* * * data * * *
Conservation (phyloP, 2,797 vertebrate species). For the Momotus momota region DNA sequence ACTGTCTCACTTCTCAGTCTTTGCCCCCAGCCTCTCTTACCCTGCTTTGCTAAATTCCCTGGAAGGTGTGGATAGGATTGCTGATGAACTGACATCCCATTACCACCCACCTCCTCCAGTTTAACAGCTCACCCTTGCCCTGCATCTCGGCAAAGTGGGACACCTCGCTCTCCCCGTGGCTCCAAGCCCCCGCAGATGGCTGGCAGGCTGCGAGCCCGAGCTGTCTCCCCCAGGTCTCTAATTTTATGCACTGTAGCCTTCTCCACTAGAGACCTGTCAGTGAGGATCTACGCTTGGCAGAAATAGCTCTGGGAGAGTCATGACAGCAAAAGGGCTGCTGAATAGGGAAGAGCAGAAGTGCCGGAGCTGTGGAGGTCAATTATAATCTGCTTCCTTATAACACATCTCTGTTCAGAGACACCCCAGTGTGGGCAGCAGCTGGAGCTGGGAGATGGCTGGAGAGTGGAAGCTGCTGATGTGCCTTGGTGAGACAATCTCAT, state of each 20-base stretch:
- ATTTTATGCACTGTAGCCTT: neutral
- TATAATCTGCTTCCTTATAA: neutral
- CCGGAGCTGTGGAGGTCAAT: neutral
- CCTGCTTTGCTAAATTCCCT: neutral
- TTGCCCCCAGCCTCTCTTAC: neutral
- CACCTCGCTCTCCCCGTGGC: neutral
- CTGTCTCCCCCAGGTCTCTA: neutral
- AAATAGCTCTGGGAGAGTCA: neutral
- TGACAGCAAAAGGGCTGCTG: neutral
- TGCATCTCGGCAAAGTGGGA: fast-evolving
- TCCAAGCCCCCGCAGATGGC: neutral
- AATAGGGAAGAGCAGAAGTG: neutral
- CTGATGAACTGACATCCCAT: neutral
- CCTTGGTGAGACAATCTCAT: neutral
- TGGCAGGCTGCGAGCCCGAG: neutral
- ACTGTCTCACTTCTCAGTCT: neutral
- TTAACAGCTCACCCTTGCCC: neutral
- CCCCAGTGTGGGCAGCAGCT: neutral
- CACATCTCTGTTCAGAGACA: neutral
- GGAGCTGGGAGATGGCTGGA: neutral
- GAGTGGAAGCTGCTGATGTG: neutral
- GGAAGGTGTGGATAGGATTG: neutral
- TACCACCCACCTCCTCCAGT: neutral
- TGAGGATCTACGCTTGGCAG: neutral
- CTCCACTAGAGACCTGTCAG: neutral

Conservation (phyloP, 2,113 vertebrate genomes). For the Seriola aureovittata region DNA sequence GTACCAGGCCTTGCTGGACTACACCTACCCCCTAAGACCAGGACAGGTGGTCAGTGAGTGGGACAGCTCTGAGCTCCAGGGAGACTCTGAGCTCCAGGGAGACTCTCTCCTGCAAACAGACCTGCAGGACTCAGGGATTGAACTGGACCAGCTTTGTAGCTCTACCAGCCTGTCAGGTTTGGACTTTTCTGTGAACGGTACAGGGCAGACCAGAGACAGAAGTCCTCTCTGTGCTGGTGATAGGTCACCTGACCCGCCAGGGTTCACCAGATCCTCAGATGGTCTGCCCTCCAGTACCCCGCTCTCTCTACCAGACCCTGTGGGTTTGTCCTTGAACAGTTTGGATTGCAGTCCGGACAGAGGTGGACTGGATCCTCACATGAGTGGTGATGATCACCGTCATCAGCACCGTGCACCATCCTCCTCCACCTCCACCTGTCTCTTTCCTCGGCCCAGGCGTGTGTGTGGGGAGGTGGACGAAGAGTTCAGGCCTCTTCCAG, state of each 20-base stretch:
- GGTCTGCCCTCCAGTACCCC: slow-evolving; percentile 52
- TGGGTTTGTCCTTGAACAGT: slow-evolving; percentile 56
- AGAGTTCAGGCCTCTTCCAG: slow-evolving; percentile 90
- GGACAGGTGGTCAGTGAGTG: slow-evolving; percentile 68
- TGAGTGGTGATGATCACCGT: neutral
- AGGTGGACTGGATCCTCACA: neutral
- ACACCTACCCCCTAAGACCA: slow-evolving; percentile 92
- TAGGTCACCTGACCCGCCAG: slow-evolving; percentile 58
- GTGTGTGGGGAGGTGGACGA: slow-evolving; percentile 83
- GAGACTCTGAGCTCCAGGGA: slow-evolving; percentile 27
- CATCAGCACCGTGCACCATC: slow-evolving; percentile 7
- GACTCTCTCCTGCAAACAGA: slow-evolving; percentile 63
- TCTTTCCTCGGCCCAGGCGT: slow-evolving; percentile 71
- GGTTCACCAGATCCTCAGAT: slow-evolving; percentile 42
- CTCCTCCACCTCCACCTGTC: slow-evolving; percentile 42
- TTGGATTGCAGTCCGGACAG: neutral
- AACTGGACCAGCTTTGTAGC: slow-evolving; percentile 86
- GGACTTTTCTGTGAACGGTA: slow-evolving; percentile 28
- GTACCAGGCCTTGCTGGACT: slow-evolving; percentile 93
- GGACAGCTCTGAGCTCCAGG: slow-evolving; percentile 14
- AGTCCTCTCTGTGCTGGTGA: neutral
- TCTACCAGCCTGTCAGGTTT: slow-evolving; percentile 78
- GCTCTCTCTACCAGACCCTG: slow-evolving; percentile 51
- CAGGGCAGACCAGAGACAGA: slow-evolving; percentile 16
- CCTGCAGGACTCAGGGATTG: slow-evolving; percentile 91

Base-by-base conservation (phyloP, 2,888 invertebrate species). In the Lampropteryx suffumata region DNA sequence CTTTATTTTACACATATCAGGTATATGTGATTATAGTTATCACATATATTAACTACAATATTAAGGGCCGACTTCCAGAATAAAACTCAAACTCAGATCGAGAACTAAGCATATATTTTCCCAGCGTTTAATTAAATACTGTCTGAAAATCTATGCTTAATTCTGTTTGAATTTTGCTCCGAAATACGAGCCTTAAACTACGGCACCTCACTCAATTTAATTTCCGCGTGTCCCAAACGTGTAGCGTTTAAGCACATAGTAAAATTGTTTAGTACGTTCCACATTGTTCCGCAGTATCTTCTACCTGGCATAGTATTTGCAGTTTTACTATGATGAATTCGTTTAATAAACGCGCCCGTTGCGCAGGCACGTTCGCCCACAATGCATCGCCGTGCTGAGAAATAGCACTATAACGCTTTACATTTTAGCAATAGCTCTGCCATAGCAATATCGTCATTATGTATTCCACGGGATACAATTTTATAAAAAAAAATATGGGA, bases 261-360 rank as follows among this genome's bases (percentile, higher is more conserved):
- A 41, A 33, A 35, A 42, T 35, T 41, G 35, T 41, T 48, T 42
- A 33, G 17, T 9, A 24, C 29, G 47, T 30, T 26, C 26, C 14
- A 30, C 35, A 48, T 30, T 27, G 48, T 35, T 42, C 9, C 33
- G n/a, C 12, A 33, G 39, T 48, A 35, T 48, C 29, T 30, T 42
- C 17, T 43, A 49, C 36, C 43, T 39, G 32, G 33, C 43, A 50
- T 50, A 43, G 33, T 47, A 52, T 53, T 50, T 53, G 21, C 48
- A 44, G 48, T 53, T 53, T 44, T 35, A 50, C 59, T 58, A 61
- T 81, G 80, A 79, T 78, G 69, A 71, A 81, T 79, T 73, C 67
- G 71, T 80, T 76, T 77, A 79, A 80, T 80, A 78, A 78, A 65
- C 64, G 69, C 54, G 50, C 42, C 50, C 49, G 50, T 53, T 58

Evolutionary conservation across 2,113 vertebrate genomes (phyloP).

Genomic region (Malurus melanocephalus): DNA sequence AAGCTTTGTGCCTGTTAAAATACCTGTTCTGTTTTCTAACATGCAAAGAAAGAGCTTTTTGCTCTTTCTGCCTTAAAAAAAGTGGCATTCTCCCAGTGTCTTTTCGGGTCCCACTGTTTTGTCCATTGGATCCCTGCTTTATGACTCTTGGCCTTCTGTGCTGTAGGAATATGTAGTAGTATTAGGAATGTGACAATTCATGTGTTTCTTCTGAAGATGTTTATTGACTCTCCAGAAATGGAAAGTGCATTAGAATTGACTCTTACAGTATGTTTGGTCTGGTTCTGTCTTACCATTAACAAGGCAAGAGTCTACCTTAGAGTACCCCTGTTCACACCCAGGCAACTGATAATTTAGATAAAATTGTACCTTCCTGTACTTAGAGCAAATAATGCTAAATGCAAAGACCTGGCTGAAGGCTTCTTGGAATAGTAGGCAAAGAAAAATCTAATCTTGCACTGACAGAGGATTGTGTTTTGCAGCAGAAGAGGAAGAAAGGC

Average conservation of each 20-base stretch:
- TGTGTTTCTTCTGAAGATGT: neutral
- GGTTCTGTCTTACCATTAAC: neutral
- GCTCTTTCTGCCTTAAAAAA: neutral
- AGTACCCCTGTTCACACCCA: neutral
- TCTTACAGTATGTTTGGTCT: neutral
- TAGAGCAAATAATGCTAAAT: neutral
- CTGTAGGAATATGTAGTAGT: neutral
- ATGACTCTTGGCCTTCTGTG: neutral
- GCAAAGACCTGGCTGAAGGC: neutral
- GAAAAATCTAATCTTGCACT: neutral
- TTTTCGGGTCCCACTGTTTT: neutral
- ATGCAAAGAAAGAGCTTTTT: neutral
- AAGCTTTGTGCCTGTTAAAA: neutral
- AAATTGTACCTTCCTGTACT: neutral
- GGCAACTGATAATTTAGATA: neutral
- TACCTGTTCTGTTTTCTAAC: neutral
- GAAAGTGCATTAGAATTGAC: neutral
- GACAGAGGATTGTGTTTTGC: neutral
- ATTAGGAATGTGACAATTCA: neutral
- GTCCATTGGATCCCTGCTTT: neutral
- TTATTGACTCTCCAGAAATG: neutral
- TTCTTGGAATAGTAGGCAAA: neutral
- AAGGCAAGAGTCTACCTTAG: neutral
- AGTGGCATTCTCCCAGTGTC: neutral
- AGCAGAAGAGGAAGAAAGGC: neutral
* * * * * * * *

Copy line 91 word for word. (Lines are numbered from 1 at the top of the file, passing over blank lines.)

- AGCAGAAGAGGAAGAAAGGC: neutral